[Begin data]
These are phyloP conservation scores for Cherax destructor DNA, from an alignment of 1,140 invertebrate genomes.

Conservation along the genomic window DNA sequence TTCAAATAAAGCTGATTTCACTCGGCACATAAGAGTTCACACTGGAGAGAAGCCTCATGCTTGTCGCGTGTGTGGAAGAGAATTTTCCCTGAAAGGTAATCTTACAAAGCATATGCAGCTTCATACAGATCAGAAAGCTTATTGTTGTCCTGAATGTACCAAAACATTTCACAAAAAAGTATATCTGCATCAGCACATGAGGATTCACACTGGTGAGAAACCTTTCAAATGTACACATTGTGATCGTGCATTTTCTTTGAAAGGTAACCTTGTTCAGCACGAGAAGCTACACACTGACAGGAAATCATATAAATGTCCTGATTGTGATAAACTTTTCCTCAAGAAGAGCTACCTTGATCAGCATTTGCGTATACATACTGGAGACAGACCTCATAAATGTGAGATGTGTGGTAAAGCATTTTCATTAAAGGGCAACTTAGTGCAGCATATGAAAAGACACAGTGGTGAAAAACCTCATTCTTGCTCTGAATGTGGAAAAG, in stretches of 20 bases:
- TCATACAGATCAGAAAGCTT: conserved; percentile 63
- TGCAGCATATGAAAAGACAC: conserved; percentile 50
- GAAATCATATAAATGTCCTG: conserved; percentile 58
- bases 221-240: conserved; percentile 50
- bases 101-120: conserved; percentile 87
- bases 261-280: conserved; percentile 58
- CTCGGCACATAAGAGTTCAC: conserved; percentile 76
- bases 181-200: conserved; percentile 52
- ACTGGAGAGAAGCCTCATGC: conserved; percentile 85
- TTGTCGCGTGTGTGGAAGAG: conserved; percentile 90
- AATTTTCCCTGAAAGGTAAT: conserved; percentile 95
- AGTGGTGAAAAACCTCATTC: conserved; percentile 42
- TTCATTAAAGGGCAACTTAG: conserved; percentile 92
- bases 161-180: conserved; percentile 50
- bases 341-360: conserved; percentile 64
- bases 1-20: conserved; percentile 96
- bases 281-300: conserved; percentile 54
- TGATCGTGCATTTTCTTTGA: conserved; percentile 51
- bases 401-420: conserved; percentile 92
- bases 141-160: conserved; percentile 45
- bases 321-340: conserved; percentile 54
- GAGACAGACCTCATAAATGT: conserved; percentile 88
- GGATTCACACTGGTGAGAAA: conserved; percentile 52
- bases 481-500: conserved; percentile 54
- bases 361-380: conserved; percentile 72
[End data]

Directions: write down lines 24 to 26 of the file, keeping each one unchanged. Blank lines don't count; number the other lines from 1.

- GAGACAGACCTCATAAATGT: conserved; percentile 88
- GGATTCACACTGGTGAGAAA: conserved; percentile 52
- bases 481-500: conserved; percentile 54